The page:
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Issue Keeping Cross Cut Fence Square After 5 Cut Method

1216 Views 25 Replies 13 Participants Last post by  DrRobert
Good Morning,

Newbie here to both this group and to woodworking. :)

Does anyone have any tips on keeping the fence square on a cross cut sled while putting in the remaining screws once you've confirmed it square using the 5 cut method?

I built my first cross cut sled and squared the fence using the 5 cut method. I'll get it to .001 or even a few times at .000 and as soon as I install a few more screws to secure the fence to the bottom, I lose my accuracy. I do predrill the holes.

Needless to say, I'm extremely frustrated...though my husband's ecstatic that he hasn't had to split kindling for the woodstove lately. lol

I've watched countless videos on woodworkers building a cross cut sled and using the 5 cut method and at the end, when they've finished squaring, they just flip the sled over and finish screwing it down. I'm curious if they do a retest after to confirm it's still accurate like I do...and if so...what's their secret?


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Remove the fence and scrape off all the splinters around the screw holes on the bottom.
Your fence is not seating flat on the sled. Loosen all but one screw on the end and then square it.
Your other end screw hole needs to be slightly larger to allow for adjustment.
Once you have it 90 degrees to the blade, snug it down with a flat washer under the screw head.
You should pre drill all the through holes and only 1/8" in the sled to avoid expanding the wood.

Use a digital angle gauge to square the fence starting out:
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The thread title is:
Issue Keeping Cross Cut Fence Square After 5 Cut Method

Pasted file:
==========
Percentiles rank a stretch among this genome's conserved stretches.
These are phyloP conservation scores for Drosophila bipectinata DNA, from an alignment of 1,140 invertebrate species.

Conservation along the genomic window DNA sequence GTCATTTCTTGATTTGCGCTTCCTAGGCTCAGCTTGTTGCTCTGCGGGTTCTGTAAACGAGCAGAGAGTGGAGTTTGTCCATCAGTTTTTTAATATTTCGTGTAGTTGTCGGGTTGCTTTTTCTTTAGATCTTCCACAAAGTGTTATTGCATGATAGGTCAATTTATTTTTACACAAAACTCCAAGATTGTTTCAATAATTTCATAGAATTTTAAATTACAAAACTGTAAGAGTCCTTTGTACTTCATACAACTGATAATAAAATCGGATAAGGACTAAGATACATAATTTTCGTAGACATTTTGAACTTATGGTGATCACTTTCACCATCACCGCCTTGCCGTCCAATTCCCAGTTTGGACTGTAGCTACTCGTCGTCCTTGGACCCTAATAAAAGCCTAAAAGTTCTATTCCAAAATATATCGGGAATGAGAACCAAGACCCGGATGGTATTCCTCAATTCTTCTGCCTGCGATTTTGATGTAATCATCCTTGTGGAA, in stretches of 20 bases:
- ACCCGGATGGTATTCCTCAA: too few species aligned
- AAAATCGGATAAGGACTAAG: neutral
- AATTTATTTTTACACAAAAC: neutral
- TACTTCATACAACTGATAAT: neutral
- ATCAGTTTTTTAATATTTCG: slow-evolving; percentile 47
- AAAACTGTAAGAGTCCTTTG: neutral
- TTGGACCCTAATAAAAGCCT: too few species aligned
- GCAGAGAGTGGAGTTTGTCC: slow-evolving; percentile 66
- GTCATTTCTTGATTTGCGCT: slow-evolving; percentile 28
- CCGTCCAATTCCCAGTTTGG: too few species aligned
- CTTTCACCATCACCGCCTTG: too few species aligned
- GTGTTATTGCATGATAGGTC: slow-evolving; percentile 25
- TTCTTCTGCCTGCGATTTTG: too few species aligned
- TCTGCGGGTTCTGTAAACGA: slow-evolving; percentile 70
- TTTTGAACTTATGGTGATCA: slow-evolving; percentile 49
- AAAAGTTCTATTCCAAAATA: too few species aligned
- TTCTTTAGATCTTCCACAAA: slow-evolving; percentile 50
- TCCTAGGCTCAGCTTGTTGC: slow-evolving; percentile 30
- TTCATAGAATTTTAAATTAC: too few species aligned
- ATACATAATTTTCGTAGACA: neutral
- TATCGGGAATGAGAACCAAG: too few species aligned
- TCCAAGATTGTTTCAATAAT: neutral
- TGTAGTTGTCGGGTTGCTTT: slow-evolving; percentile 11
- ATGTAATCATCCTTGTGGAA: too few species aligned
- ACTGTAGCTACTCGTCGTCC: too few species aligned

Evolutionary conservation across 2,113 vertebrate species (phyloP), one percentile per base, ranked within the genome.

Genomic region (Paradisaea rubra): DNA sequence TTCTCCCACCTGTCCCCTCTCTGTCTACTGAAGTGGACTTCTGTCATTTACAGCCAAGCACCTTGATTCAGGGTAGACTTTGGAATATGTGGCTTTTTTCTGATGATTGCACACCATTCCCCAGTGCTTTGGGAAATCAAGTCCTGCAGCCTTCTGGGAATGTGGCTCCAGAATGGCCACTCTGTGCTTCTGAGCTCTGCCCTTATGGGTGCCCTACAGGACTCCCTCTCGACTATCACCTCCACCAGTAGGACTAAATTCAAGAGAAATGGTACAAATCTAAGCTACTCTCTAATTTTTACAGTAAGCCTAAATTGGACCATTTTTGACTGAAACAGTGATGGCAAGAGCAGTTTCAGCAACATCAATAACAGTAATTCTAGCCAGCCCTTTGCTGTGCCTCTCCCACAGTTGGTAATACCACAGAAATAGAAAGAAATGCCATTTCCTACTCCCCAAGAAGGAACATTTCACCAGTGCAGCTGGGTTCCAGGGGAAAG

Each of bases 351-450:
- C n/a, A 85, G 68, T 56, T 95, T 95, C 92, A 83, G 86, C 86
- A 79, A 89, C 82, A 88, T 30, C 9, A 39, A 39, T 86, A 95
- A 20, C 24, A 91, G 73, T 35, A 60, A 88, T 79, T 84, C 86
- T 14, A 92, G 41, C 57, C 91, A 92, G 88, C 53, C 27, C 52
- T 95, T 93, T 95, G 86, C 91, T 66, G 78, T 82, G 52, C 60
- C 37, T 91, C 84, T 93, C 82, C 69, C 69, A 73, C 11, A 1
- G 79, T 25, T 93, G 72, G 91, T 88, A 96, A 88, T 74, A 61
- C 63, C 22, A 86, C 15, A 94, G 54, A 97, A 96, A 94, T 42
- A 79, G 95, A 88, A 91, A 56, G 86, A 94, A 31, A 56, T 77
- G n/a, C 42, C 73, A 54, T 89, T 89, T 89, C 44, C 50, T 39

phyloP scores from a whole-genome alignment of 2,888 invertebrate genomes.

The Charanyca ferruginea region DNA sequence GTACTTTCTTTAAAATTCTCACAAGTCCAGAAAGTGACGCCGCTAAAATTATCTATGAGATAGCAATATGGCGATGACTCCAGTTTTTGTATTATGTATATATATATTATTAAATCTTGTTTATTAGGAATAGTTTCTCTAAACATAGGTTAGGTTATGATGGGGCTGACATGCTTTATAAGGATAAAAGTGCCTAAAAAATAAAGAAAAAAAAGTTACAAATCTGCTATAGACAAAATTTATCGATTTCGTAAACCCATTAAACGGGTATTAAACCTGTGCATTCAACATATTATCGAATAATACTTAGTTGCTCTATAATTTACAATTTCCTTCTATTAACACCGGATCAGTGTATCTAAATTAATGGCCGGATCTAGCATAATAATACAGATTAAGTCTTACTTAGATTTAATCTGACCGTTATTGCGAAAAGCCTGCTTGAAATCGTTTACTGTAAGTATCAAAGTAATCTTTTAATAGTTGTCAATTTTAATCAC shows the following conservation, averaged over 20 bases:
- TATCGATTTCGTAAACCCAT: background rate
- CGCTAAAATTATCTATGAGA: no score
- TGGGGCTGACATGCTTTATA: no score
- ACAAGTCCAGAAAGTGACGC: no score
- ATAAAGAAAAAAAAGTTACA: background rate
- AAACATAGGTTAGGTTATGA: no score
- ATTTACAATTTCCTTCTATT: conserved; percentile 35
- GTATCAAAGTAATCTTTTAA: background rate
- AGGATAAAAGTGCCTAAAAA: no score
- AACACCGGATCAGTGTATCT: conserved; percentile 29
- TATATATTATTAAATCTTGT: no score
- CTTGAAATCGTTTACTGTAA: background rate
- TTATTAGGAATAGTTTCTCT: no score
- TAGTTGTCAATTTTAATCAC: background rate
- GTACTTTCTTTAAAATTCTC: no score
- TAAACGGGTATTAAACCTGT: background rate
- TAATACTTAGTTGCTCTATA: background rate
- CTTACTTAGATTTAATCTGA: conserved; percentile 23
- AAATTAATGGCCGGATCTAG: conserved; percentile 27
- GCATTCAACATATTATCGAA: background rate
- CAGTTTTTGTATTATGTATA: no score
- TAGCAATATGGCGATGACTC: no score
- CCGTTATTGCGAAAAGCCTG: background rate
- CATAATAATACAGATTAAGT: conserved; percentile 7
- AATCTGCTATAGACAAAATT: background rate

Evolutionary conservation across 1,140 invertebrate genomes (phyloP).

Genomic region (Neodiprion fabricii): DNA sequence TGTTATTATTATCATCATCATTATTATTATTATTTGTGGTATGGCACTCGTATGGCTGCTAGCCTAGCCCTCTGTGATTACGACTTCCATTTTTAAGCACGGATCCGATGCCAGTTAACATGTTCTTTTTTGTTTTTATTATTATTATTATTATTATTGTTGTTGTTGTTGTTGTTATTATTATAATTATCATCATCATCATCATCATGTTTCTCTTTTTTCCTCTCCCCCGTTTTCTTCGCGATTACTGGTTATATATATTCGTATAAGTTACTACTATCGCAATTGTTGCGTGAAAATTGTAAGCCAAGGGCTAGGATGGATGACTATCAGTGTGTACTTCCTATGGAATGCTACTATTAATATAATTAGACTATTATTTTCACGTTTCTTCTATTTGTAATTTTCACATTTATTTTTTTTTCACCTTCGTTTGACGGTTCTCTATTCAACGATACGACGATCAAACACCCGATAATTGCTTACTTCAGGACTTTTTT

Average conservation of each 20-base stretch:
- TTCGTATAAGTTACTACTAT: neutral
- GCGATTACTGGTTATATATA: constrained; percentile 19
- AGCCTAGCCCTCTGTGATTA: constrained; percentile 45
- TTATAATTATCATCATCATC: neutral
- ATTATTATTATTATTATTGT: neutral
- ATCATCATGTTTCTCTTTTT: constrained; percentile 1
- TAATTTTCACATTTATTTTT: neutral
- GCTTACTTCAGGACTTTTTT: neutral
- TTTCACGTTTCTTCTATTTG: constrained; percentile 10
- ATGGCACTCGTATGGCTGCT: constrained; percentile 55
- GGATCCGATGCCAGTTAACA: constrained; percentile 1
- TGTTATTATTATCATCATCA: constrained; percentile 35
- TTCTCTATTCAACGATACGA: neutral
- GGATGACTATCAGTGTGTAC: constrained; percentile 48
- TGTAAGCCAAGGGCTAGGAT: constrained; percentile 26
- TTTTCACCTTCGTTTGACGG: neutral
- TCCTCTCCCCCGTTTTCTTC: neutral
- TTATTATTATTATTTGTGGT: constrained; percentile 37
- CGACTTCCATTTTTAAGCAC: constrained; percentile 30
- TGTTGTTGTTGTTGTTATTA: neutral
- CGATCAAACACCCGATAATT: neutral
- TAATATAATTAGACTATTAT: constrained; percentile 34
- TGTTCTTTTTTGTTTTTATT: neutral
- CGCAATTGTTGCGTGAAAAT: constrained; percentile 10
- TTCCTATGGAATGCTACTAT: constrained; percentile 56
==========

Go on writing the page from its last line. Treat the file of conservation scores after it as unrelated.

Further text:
The post above explains how to keep the fence in place once you squared it to the blade and what may be causing it to shift as it's screwed down to the base of the sled. The first pass makes a kerf in the base and that is the reference to which the fence must be squared to.
By placing the square next to the blade OR exactly on the kerf, the fence can be adjusted:
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The sled's fence must be square to the blade, nothing else. The table saw fence just adds another variable.
You'll need a "known" square that's square. You'll need a straight flat board for the fence and then follow this video:
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See post 11 just above, after I added the video, and edited it.
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Is that an iGaging digital square?
I like the use of the digital square. That looks like an iGaging protractor. I'm on their website checking them out.
It's an older Wixey probably made by IGaging?
I tried to find out why it wouldn't stay on and called TS but they said to bend the battery connectors up a little which worked.
I discovered the battery issue by pressing down hard on the battery cover and it then fired up.
Because I didn't want to be without one, I ordered an 7" I Gaging from Amazon:
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